“Artists, poets, mystics, prophets, those who do not seem to fit into the world or the ways of society, are frequently lonely. They feel themselves to be different . . .” ~ Jean Vanier, from Becoming Human


Saturday afternoon, sunny, 81 degrees.

A quiet day around here. I’ll be handling everything while Corey is gone to Ohio for his dad’s big birthday celebration. That means all of the dogs, the goats, and the horses. Woo hoo. My life is full. Seriously, though, it’s really nice to have Napoleon back; this morning I went out to let the goats out of their pen, and I turned around and found Napoleon right behind me, waiting to be nuzzled. Sassy was there, of course, but she’s still too skittish to be nuzzled. Now I just need a saddle.

Oh well.

One good thing about binge-watching The Americans is that I keep being treated to great songs from the 80s, as well as a few that I’ve never heard or heard and completely forgotten. I posted one the other day by Yazoo, who was completely new to me.

I only have one season left, and then I’ll probably start on either Deadwood or Justified. Kind of sad, huh, that the only real news that I have at the moment is the next television show that I’m going to watch . . .

Anyway, thought I’d share a passage that I found from Canadian philosopher and humanitarian Jean Vanier (go here to learn more about him):

If we try to prevent, or ignore, the movement of life, we run the risk of falling into the inevitable depression that must accompany an impossible goal. Life evolves; change is constant. When we try to prevent the forward movement of life, we may succeed for a while but, inevitably, there is an explosion; the groundswell of life’s constant movement, constant change, is too great to resist.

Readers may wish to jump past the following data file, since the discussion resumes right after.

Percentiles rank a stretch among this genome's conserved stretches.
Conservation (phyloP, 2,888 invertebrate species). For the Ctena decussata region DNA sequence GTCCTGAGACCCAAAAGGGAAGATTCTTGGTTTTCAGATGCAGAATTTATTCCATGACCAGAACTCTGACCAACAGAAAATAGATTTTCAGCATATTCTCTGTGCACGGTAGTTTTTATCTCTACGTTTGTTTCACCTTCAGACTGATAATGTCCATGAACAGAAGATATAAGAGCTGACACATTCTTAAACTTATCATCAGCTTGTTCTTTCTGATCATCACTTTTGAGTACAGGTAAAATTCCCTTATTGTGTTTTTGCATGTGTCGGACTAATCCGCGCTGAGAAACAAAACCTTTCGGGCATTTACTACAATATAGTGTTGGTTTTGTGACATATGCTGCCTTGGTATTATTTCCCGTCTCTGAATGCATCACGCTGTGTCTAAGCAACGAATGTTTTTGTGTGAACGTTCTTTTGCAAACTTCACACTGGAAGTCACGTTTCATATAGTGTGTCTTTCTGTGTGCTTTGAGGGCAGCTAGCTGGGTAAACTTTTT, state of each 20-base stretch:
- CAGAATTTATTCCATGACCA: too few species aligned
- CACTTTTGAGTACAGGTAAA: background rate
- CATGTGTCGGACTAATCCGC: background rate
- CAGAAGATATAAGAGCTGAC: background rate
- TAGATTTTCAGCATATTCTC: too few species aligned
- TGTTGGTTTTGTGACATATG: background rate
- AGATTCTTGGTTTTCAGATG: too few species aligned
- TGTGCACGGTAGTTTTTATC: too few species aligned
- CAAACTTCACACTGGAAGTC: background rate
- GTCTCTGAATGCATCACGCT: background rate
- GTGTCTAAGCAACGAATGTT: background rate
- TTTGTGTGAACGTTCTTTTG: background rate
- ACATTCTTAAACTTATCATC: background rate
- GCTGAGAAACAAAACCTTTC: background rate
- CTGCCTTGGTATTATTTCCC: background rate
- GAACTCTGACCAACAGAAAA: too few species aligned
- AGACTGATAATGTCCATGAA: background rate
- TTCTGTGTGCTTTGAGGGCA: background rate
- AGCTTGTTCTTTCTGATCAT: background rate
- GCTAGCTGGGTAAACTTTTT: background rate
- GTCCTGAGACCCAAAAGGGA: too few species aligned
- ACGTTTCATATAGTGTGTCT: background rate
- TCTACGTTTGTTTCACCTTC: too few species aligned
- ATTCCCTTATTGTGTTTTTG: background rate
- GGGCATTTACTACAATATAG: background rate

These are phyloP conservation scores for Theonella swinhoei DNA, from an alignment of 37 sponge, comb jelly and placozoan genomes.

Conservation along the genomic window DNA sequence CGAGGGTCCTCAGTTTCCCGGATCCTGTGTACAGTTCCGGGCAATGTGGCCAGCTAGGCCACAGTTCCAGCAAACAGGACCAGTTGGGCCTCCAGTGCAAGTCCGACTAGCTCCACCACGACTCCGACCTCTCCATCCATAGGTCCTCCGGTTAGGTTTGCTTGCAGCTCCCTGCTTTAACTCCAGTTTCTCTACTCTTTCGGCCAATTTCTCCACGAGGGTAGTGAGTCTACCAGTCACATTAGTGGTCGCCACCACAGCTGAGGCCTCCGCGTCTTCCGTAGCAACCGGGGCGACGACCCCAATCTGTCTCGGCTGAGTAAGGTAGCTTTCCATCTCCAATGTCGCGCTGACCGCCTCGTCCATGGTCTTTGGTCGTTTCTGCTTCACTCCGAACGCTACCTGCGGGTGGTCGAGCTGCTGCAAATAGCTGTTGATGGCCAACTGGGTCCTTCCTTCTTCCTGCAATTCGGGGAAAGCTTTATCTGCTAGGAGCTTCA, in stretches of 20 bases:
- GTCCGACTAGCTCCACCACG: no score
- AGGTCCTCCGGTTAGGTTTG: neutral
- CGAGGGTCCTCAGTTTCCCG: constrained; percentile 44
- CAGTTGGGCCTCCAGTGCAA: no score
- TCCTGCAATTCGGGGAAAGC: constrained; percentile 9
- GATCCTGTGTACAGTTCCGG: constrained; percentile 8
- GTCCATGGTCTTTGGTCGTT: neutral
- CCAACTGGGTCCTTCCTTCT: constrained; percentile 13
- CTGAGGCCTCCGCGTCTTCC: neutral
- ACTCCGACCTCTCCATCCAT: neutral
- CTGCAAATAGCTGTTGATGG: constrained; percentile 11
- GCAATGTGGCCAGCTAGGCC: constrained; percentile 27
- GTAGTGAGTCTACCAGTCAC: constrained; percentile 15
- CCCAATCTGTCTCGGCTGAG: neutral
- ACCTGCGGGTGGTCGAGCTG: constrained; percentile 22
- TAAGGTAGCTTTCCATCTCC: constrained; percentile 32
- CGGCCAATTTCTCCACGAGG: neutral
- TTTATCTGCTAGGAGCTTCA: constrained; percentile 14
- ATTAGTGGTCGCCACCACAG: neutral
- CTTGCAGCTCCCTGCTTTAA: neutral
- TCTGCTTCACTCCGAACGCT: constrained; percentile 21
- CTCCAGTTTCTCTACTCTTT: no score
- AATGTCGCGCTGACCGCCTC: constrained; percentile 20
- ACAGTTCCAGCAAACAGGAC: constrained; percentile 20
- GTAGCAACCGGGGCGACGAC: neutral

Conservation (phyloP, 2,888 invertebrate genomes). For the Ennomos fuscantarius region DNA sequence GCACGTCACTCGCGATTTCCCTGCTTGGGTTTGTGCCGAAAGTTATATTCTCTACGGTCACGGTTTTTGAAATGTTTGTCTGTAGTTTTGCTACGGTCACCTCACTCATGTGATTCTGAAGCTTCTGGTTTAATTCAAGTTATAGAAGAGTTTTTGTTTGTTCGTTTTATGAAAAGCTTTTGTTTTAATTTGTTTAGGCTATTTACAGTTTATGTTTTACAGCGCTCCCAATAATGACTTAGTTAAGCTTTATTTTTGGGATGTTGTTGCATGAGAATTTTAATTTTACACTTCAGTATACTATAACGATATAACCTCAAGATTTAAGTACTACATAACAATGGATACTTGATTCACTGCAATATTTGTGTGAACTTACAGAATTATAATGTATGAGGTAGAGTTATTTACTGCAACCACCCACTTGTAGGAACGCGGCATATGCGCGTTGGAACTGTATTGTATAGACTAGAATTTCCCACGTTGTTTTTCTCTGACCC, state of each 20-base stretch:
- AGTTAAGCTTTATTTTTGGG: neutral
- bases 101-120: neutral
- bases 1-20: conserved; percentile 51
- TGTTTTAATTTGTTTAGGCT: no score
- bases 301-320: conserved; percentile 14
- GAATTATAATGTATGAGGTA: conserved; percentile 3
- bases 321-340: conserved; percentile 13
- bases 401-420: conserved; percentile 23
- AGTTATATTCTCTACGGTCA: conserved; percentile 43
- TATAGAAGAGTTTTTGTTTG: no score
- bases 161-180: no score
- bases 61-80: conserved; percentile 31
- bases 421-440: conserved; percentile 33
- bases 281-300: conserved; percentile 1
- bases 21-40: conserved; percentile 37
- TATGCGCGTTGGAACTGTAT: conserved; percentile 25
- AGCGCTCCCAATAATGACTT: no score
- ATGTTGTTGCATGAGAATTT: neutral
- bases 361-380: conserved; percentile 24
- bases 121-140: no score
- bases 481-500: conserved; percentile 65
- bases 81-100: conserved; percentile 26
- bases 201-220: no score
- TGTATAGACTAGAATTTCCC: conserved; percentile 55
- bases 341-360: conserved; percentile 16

. . . To live well is to observe in today’s apparent order the tiny anomalies that are the seeds of change, the harbingers of the order of tomorrow. This means living in a state of certain insecurity, in anguish and loneliness, which, at its best, can push us towards the new. Too much security and the refusal to evolve, to embrace change, leads to a kind of death. Too much insecurity, however, can also mean death. To be human is to create sufficient order so that we can move on into insecurity and seeming disorder. In this way, we discover the new. ~ Jean Vanier, from Becoming Human

More later. Peace.

Note: Roland the goat knocked my laptop off the table once again, and for hours I was unable to finish this post and publish.


Music by Avi Kaplan (love this guy’s voice), “Change on the Rise”

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